Project description:The existence of cytosine methylation in mammalian mitochondrial DNA (mtDNA) is a controversial subject. Because detection of DNA methylation depends on resistance of 5'-modified cytosines to bisulfite-catalyzed conversion to uracil, examined parameters that affect technical adequacy of mtDNA methylation analysis. Negative control amplicons (NCAs) devoid of cytosine methylation were amplified to cover the entire human or mouse mtDNA by long-range PCR. When the pyrosequencing template amplicons were gel-purified after bisulfite conversion, bisulfite pyrosequencing of NCAs did not detect significant levels of bisulfite-resistant cytosines (brCs) at ND1 (7 CpG sites) or CYTB (8 CpG sites) genes (CI95 = 0%-0.94%); without gel-purification, significant false-positive brCs were detected from NCAs (CI95 = 4.2%-6.8%). Bisulfite pyrosequencing of highly purified, linearized mtDNA isolated from human iPS cells or mouse liver detected significant brCs (~30%) in human ND1 gene when the sequencing primer was not selective in bisulfite-converted and unconverted templates. However, repeated experiments using a sequencing primer selective in bisulfite-converted templates almost completely (< 0.8%) suppressed brC detection, supporting the false-positive nature of brCs detected using the non-selective primer. Bisulfite-seq deep sequencing of linearized, gel-purified human mtDNA detected 9.4%-14.8% brCs for 9 CpG sites in ND1 gene. However, because all these brCs were associated with adjacent non-CpG brCs showing the same degrees of bisulfite resistance, DNA methylation in this mtDNA-encoded gene was not confirmed. Without linearization, data generated by bisulfite pyrosequencing or deep sequencing of purified mtDNA templates did not pass the quality control criteria. Shotgun bisulfite sequencing of human mtDNA detected extremely low levels of CpG methylation (<0.65%) over non-CpG methylation (<0.55%). Taken together, our study demonstrates that adequacy of mtDNA methylation analysis using methods dependent on bisulfite conversion needs to be established for each experiment, taking effects of incomplete bisulfite conversion and template impurity or topology into consideration.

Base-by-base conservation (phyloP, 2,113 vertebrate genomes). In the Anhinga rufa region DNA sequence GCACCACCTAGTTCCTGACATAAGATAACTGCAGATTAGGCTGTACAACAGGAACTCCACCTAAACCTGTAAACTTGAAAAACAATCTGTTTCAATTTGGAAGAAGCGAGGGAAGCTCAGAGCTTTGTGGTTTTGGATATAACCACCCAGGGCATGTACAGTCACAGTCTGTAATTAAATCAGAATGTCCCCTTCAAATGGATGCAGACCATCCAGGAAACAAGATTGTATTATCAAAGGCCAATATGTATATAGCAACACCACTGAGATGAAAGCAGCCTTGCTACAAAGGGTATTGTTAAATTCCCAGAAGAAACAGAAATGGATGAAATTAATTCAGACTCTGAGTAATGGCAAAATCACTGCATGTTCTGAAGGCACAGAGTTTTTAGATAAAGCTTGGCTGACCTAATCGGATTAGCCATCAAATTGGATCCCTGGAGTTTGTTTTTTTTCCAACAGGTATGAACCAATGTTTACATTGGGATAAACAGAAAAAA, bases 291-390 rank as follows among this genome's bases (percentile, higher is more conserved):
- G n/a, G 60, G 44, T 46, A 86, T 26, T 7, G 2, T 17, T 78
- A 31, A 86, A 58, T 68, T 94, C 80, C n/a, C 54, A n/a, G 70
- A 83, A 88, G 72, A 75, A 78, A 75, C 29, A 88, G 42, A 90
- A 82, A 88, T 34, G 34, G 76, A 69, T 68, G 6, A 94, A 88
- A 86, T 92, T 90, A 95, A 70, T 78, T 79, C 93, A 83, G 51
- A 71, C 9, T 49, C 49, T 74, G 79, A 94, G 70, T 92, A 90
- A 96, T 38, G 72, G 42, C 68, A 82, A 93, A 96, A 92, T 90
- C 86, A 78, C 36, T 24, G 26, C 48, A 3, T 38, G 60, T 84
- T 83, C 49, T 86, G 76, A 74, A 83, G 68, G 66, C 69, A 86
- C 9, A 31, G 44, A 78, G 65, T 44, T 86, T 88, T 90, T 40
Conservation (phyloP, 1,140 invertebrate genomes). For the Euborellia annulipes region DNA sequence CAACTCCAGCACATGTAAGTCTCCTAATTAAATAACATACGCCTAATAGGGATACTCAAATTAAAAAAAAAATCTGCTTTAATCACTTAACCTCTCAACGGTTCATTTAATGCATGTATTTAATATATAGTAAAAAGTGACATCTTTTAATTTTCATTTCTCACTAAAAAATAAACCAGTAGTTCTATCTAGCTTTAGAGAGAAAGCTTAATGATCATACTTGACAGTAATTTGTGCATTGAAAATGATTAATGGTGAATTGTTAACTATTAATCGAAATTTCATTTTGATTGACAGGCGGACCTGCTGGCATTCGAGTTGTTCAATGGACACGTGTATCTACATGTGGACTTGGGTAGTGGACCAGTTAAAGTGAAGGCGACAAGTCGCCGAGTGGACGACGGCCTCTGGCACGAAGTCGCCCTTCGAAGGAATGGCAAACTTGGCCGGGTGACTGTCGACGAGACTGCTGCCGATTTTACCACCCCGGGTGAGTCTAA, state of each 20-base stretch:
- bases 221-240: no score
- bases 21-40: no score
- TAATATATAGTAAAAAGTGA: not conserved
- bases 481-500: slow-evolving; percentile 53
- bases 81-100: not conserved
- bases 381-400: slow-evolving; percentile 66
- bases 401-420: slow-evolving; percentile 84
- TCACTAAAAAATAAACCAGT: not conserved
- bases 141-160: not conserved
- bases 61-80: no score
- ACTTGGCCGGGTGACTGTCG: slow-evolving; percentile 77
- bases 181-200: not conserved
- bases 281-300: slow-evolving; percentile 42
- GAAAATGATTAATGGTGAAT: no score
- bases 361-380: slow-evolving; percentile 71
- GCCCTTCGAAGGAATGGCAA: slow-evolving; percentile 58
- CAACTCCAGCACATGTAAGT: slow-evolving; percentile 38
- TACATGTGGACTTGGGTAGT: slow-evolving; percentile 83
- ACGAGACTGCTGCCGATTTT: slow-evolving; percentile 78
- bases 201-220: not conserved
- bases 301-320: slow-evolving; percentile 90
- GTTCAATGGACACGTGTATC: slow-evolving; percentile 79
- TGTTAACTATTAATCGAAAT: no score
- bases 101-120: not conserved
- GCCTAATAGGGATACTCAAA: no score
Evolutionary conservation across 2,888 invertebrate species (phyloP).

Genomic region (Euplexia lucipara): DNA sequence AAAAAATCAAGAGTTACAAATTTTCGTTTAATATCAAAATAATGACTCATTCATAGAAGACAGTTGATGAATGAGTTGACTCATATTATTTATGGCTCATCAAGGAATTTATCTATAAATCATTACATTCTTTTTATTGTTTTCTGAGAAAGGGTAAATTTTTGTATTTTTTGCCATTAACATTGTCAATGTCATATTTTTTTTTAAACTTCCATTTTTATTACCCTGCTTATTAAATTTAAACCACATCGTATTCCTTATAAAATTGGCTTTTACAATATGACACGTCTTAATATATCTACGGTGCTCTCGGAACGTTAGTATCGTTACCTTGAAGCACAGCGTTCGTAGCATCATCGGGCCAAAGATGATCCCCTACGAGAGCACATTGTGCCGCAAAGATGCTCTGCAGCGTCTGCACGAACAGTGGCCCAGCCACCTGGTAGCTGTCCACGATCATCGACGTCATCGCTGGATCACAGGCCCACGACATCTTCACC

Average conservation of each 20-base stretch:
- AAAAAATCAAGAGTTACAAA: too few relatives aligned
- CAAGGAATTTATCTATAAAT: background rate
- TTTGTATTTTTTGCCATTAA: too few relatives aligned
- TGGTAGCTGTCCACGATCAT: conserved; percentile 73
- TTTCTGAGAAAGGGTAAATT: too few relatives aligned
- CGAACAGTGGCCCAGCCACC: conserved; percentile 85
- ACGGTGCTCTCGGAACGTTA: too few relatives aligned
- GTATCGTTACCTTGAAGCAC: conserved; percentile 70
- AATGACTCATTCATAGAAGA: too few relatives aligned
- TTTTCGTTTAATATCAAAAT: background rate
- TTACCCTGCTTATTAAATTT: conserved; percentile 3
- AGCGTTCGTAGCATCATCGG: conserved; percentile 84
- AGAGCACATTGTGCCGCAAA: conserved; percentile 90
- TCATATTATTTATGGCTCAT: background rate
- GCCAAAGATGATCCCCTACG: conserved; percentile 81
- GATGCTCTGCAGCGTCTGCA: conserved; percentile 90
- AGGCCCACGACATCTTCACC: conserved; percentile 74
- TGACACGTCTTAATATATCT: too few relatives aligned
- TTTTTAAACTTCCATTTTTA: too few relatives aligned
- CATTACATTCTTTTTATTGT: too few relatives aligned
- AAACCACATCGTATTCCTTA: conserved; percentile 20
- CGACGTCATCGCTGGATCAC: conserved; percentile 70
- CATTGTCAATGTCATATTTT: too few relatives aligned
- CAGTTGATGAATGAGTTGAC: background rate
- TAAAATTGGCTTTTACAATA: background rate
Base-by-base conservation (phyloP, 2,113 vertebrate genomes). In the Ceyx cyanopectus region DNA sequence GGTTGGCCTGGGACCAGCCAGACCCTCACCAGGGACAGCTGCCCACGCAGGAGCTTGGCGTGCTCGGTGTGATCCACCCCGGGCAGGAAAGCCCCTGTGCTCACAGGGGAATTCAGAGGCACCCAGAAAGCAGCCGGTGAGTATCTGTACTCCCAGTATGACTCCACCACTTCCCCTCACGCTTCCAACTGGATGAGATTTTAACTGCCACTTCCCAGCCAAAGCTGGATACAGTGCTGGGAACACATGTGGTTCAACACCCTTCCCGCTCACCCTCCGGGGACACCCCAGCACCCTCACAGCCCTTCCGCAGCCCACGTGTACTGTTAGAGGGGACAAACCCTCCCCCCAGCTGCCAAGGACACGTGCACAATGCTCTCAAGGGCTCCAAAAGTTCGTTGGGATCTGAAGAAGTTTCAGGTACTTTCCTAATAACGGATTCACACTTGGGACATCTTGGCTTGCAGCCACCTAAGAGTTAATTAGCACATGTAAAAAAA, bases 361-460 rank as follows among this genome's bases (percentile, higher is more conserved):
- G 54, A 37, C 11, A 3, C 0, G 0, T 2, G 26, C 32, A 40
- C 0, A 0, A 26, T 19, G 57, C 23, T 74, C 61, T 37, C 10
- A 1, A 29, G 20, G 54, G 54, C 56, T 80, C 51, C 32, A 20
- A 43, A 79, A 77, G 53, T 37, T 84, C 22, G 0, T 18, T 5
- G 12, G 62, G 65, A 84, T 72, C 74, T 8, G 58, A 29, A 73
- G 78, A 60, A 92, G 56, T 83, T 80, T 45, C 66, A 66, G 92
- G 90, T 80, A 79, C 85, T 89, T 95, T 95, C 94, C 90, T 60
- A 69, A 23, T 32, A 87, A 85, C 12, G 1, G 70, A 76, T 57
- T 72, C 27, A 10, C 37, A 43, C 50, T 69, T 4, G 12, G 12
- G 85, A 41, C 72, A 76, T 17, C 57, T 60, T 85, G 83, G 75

Project description:BACKGROUND: Epigenetics, particularly DNA methylation, has recently been elucidated as important in gastric cancer (GC) initiation and progression. We investigated the clinical and prognostic importance of whole blood global and site-specific DNA methylation in GC. METHODS: Genomic DNA was extracted from the peripheral blood of 105 Omani GC patients at diagnosis. DNA methylation was quantified by pyrosequencing of global DNA and specific gene promoter regions at 5 CpG sites for CDH1, 7 CpG sites for p16, 4 CpG sites for p53, and 3 CpG sites for RUNX3. DNA methylation levels in patients were categorized into low, medium, and high tertiles. Associations between methylation level category and clinicopathological features were evaluated using ?(2) tests. Survival analyses were carried out using the Kaplan-Meier method and log rank test. A backward conditional Cox proportional hazards regression model was used to identify independent predictors of survival. RESULTS: Older GC patients had increased methylation levels at specific CpG sites within the CDH1, p53, and RUNX-3 promoters. Male gender was significantly associated with reduced global and increased site-specific DNA methylation levels in CDH1, p16, and p53 promoters. Global DNA low methylation level was associated with better survival on univariate analysis. Patients with high and medium methylation vs. low methylation levels across p16 promoter CpG sites, site 2 in particular, had better survival. Multivariate analysis showed that global DNA hypermethylation was a significant independent predictor of worse survival (hazard ratio (HR)?= 2.0, 95% CI: 1.1-3.8; p = 0.02) and high methylation mean values across p16 promoter sites 1-7 were associated with better survival with HR of 0.3 (95% CI, 0.1-0.8; p = 0.02) respectively. CONCLUSIONS: Analysis of global and site-specific DNA methylation in peripheral blood by pyrosequencing provides quantitative DNA methylation values that may serve as important prognostic indicators.